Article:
Kathy Patten: Clinically dead woman brought back to life while daughter gave birth
With no pulse, blood pressure or oxygen going to her brain, Kathy Patten was clinically dead for 45 minutes while the doctors administered CPR
A Baltimore woman who was clinically dead for 45 minutes after suffering a heart attack was revived at the same hospital where her daughter was simultaneously undergoing an emergency C-section just rooms away.
Kathy Patten was on the golf course on July 2, 2021, when she received a call that her daughter Stacey Fifer was going into labor with Patten's eighth grandchild. Arriving at Greater Baltimore Medical Center, and anxiously waiting by her side, Patten suddenly began to feel sick. According to a People, medical workers recommended she head to the center's Emergency Room. But even with her proximity — she was in the same building as the ER — Patten never made it there before going into cardiac arrest. With no pulse, blood pressure or oxygen going to her brain, Patten was clinically dead for 45 minutes while doctors administered CPR. Miraculously, doctors said, she woke up with no damage to her brain, and has since made a full recovery. "I’m so grateful God gave me a second chance. I’m just going to be the best person I can be," Patten said, according to WJZ. "It’s very scary, coming back is a second chance of life."
Despite the grim prognosis, doctors at the Greater Baltimore Medical Center said they were determined to bring Patten back. "Nobody was going to stop. Nobody was going to relent from anything they were doing. We wanted you to survive more than anything else," said Dr David Vitberg, who helped with the resuscitation told Patten, WBAL reported. "You asked why we didn't give up. We didn't give up because you didn't give up. You were going to survive," Dr. Dov Frankel, who also assisted in in the resuscitation said.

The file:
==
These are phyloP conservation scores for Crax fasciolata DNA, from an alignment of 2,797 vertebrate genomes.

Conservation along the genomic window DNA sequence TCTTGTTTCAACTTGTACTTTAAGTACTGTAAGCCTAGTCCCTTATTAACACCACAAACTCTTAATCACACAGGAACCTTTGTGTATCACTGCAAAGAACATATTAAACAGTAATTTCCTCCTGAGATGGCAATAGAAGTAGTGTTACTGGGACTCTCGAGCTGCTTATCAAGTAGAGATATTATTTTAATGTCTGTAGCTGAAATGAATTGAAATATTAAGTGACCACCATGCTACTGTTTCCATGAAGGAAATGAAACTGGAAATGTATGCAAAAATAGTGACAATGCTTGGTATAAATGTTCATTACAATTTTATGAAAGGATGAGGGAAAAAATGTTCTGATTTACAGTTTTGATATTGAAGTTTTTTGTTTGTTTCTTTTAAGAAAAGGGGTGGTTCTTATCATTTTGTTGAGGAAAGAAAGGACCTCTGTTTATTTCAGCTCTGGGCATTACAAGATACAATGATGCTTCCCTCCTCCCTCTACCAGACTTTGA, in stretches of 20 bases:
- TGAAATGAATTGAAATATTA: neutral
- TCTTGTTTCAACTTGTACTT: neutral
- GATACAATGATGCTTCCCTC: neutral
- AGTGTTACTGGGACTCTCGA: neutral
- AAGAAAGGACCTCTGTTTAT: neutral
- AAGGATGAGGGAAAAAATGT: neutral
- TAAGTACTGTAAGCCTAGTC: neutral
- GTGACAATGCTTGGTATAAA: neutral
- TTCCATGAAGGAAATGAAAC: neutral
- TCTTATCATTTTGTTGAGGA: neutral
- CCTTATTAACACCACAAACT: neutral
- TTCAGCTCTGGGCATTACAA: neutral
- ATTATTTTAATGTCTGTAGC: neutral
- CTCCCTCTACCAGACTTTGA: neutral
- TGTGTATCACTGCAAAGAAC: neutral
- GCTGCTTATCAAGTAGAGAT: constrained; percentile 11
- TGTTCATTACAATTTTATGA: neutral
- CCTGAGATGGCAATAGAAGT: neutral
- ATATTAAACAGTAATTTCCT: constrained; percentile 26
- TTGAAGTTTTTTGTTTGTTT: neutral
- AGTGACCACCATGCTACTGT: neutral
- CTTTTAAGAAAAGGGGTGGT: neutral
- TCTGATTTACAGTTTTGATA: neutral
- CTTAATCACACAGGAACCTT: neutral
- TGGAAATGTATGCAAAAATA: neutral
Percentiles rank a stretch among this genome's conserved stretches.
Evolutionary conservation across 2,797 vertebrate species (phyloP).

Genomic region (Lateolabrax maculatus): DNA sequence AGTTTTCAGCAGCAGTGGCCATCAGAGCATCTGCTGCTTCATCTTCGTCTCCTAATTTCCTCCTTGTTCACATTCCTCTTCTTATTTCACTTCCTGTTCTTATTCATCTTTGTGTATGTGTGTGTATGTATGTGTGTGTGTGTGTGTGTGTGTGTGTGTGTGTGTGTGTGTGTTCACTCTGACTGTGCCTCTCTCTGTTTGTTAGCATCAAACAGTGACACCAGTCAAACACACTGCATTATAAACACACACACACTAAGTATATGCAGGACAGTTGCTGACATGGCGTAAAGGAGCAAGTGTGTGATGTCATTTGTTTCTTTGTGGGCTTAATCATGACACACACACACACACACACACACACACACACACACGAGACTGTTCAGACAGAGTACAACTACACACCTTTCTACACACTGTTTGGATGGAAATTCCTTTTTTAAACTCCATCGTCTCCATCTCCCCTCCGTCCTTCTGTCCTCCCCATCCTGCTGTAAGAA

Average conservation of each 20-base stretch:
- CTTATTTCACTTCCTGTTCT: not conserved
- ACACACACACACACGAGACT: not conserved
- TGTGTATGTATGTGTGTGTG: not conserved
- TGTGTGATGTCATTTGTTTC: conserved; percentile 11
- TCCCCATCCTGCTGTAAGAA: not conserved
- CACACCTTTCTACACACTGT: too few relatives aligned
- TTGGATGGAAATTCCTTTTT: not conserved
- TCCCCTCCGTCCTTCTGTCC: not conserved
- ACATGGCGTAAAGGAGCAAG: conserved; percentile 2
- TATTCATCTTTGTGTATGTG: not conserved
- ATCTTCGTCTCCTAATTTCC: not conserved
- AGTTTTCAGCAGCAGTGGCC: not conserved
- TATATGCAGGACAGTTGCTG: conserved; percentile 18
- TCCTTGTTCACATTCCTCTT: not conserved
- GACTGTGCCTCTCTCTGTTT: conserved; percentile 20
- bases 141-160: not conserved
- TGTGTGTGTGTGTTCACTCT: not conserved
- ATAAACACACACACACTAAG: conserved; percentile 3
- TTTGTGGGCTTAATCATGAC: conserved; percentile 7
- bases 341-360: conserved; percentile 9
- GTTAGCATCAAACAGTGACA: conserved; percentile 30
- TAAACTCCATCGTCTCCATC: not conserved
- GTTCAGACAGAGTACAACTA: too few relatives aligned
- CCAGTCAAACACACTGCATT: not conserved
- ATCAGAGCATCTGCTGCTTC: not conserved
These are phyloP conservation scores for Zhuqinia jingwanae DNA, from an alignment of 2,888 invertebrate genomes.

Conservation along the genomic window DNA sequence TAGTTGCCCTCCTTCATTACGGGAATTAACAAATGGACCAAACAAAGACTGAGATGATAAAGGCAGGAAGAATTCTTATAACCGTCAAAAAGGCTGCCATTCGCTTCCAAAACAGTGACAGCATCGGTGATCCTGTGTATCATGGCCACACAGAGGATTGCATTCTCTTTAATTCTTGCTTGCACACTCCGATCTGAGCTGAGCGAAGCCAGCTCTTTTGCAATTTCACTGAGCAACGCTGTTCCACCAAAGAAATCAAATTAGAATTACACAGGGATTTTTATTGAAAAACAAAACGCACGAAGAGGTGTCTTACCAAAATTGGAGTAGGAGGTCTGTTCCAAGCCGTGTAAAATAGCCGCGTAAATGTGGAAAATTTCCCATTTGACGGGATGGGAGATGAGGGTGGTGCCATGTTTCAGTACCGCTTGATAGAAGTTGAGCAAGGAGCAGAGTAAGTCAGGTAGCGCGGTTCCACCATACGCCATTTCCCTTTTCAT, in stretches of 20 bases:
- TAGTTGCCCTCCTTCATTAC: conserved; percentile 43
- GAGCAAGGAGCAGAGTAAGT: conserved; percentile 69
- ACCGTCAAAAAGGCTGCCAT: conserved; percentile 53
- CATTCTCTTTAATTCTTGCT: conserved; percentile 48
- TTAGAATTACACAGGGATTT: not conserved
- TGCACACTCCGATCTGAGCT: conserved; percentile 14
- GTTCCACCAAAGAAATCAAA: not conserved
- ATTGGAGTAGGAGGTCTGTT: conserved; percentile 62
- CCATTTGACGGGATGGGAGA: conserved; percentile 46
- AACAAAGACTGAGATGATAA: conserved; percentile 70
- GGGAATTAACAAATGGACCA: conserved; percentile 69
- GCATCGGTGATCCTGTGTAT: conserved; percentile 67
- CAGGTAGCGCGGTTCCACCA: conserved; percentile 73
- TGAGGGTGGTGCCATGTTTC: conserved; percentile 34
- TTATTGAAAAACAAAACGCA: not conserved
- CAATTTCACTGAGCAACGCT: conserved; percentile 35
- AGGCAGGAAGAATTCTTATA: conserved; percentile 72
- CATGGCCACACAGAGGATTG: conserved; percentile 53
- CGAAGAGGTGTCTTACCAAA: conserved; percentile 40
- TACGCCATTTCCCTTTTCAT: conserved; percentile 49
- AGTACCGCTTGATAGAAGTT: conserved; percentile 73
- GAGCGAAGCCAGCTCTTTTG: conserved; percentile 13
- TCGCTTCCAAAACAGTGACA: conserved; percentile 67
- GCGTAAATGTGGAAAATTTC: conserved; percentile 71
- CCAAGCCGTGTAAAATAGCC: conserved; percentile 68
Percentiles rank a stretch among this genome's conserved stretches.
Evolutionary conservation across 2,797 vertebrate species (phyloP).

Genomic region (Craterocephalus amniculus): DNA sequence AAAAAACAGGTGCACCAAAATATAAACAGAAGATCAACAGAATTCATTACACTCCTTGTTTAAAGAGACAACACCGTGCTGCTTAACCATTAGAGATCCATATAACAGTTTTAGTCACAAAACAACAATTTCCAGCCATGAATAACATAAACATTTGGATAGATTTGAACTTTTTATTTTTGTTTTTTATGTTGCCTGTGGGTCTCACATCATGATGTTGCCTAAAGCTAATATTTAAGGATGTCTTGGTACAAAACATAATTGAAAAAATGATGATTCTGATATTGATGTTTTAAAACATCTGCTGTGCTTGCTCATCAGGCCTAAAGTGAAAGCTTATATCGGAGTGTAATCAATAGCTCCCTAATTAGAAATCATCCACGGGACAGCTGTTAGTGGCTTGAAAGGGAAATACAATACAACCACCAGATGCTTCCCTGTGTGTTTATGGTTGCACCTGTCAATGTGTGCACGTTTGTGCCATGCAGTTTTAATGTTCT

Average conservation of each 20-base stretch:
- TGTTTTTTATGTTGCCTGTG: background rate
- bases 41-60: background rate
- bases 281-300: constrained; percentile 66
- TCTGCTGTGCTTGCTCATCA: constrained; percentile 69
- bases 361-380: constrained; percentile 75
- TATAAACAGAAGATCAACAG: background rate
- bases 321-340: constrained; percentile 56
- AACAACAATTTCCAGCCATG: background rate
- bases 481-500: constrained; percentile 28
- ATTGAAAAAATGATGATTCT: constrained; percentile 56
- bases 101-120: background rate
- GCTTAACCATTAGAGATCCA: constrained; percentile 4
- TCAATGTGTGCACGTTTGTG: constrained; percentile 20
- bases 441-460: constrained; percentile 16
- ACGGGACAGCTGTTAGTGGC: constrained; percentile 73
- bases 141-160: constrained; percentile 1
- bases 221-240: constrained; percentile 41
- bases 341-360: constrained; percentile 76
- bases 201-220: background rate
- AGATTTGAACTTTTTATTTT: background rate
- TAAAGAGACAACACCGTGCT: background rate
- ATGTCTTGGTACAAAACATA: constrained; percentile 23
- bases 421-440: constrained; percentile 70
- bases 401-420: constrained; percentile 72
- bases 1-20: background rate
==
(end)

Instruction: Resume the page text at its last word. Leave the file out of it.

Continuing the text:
Meanwhile, Fifer was having trouble giving birth to her firstborn, Alora, who had become stuck in her birth canal after 36 hours of labor. As her mother was just starting her own recovery just a few rooms away, Fifer was forced to undergo an emergency C-section. Doctors said the birth was the second miracle that day. Fifer credited Alora with saving her mother's life. "It was just fate that my Mom was supposed to be here. It was ultimately because of Alora that my Mom is here and happened to be at the right place at the right time. She truly is a walking miracle."
Speaking to reporters Tuesday, September 14, administrators at the Greater Baltimore Medical Center said the hospital deployed unusually aggressive resuscitation techniques, which they said had helped save Patten's life. "Back in the day when we were running codes, we didn't have that technology to assist our staff to say, 'You're not doing chest compressions deep enough,' and I know that's one of the reasons you're sitting here," Dr. JoAnn Ioannou, executive vice president of hospital operations told Patten, according to WBAL.